9. well that’s the question, isn’t it? How to claim your own point of differentiation, and then keep demonstrating it, keep on song. In your own style. Repeating your strengths. How easy is it to be drawn away from the path that brought you your readers in the first place? And, apropos Sammy’s, Willa and I will abjure their style (and after-effects) in favour of Wagarama, two doors down, whose food has been great each time we’ve been there recently. And the staff are appropriately perky, and you don’t feel as if you’ve submitted yourself to a food-stuffing, eat-it-fast cultural experience… Maybe you should invite guest reviewers to your blog? First you need to check my legal professor who told me the other day that you can’t defame a company any more, only an individual. If this is true, food bloggers need to know…

  10. Yeah this MSM snarkiness comes close to getting my goat smetimes, but then i smother it in olive oil, lemon juice, oregano, garlic, salt, pepper and just a smidge of chilli, chuck it on the spit till it is just right and serve with unlevaned bread garlic yoghurt and salad, so if they want any they have to wait in line.

    It seems that they have forgotten that the msm is just the pale and insipid rump, prob finished on grain, of what was a vibrant and diverse set of media organs. Bunch of wosses prob don’t like offal. Back when i had to fight off the remenants of Australia’s megafauna and Joh B. P. for my bit of meat and three veg there were at least six, english language, daily papers in sydney. a generation before, at least twice that.

    I may not be a food blogger, but i have had a meal with a journo at a restaurant and they thought that they were Gandalf’s Gift to Humanity. I got to admit that i was ready to play along ’cause i was a student and they were paying. but really they are like the cheepest chicken in the supermarket cooler, not the best just the most expedient.

  11. Rating the comments, I’d say te score is:

    Bloggers: 10
    Journos: 0

    Even with a home ground advantage, I’d say they might need to sack their coach.

    [update: looks like the new Fairfax boss is keen to follow Kirk’s example of sacking journos. Maybe they will become bloggers? {fires up Les Mis soundtrack}]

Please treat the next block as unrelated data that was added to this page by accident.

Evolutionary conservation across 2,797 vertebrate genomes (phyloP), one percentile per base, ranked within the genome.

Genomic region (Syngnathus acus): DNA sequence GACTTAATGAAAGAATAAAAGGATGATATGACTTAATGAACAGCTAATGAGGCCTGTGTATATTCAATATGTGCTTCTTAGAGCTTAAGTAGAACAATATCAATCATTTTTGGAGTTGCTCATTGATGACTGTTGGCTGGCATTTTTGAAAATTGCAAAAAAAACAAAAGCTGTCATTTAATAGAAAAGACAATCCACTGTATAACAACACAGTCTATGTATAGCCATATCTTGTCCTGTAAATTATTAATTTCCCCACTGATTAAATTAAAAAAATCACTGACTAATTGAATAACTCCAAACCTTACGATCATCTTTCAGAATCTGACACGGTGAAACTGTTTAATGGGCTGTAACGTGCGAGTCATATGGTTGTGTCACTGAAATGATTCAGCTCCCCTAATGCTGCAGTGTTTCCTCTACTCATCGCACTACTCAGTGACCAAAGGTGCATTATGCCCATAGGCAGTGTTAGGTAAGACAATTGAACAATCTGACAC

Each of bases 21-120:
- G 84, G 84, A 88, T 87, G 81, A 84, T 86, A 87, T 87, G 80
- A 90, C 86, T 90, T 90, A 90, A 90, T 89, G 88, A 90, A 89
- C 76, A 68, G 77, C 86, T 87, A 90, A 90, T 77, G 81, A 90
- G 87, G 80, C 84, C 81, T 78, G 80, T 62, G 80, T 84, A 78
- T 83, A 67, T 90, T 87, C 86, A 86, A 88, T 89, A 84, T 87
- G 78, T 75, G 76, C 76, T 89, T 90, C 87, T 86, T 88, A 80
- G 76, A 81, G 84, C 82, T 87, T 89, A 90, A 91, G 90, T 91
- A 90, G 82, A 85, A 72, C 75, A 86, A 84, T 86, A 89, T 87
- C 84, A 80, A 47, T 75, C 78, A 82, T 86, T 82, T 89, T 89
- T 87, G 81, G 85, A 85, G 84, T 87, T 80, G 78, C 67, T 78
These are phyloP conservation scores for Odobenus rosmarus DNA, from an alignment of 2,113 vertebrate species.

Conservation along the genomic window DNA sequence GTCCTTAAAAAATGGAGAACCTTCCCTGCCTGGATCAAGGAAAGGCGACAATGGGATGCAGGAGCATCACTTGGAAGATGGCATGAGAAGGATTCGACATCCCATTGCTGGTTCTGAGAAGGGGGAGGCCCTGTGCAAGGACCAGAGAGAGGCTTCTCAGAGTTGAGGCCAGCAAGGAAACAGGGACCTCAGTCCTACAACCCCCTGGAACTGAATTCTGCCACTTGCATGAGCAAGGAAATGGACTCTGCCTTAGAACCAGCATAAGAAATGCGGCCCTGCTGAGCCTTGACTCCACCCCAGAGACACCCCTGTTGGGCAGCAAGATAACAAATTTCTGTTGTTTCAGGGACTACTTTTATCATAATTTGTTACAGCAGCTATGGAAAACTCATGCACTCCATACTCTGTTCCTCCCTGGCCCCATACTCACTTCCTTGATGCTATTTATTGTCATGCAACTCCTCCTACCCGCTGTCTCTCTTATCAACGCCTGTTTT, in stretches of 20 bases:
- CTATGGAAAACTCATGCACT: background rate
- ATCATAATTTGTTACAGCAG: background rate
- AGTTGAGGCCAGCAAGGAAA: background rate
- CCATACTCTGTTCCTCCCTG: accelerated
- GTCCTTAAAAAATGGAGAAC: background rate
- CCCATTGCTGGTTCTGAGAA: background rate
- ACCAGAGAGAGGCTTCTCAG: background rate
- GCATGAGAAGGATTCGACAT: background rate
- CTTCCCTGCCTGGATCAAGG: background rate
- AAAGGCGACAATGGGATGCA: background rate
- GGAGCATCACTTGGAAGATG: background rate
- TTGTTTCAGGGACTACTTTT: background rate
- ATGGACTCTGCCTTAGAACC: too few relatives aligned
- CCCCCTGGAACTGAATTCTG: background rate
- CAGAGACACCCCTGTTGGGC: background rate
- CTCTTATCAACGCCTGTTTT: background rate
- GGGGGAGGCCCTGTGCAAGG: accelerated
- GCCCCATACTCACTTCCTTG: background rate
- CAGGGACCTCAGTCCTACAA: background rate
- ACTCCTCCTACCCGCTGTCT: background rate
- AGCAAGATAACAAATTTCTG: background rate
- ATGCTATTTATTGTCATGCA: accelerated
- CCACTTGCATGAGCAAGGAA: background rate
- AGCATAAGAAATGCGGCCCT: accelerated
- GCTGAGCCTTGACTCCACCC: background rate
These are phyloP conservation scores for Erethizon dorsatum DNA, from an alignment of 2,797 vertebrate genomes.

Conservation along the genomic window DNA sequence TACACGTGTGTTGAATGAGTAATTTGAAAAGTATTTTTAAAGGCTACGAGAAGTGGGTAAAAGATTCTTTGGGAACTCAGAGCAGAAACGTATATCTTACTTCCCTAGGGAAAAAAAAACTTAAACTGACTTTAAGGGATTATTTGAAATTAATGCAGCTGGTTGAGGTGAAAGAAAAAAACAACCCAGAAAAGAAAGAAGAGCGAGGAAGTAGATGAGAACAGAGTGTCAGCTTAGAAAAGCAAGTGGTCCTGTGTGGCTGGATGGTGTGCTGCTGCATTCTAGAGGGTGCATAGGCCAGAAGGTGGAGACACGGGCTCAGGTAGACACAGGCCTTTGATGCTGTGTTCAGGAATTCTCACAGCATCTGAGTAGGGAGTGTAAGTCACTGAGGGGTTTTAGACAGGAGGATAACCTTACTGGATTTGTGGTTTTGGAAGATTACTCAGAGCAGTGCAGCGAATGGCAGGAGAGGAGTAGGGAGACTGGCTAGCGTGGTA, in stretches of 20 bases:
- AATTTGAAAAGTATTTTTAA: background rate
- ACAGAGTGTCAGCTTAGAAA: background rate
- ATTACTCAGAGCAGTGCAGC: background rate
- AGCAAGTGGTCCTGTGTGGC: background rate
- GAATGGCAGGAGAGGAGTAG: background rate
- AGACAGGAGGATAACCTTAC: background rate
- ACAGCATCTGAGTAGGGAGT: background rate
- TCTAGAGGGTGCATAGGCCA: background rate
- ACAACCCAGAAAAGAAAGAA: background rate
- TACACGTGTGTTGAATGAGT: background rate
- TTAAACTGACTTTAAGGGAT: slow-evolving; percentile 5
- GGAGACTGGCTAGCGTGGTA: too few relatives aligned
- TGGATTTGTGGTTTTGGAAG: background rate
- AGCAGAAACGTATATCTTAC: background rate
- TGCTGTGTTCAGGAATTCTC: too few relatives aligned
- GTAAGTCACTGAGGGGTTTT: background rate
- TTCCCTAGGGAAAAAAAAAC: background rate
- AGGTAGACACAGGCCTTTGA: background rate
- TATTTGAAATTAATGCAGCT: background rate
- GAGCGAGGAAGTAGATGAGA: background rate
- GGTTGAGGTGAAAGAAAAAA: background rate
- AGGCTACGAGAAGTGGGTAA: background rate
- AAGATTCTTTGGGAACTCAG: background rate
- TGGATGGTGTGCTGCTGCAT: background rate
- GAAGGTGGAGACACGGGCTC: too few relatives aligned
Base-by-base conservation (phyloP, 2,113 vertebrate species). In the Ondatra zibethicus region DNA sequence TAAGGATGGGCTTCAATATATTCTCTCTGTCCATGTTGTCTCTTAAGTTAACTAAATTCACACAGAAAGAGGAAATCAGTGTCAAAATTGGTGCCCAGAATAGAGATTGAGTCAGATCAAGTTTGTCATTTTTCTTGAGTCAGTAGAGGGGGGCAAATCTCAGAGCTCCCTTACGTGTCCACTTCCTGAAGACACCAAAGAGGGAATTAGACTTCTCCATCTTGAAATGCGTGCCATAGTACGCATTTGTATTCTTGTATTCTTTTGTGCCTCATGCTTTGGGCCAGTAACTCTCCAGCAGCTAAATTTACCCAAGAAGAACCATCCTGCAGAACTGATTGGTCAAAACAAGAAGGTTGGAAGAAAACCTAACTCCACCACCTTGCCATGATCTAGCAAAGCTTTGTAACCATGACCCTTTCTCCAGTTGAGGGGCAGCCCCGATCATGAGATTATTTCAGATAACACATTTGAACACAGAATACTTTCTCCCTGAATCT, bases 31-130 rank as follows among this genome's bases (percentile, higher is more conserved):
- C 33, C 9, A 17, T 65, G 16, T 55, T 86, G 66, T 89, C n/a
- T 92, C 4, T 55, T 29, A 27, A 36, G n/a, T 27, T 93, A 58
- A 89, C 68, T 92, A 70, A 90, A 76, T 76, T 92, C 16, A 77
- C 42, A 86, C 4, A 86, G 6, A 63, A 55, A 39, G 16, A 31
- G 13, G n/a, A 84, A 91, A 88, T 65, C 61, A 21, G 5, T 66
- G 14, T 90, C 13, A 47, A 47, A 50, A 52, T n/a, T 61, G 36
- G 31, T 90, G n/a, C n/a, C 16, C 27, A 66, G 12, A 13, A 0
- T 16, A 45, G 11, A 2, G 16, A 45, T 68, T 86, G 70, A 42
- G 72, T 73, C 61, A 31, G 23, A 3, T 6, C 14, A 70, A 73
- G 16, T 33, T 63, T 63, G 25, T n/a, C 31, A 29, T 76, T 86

12. Excellent post – the thing that makes me smirk is when perfectly well-remunerated mainstream media journos are obliged to go and write a blog for their newspaper, just to keep with the Joneses.

    I think there is so much to be said for the food blog … much better than the faux promos you get in so much food journalism

  13. I’ve been thinking about this a lot, and hesitating about commenting. The thing that keeps coming to the front of my mind is the practice of engagement, emerging from the realisation that if I sit and read words about food too long – online or onpaper – I become restless and unhappy.

    I don’t know whether it’s because I’ve been blogging in one way or another for almost five years, but I feel dissatisfied to be just a consumer of information about food. When I mainly blogged about non-food things, I wrote a “why I blog” post (nearly four years ago!!!!) where the same dissatisfaction came up, which makes me think it’s a generational or constitutional issue rather than one specific to food writing. In the same way that I appreciate being able to ask questions and be taken seriously by the producers that I patronise, I don’t want information about food to be just a one-way street. I can see how that demand for engagement must be a headfuck for someone who is engaged to write about food with expectations that their expertise will set them apart from their readers.

  14. The thing that keeps coming to the front of my mind is the practice of engagement, emerging from the realisation that if I sit and read words about food too long – online or onpaper – I become restless and unhappy.

    it seems to me that one of the great cons of this urbanisation experiment that we are conducting is that we can be unengaged with our food supply. As we keep seeing contamination and blandness keep biting us on the bum. what stikes me as a little weird is that while so many of us have become unengaged with food production actors such as fast food providers, cook book publishers and food critics sell us a simulcrum of that engagement which fails to fill the vacum left left us.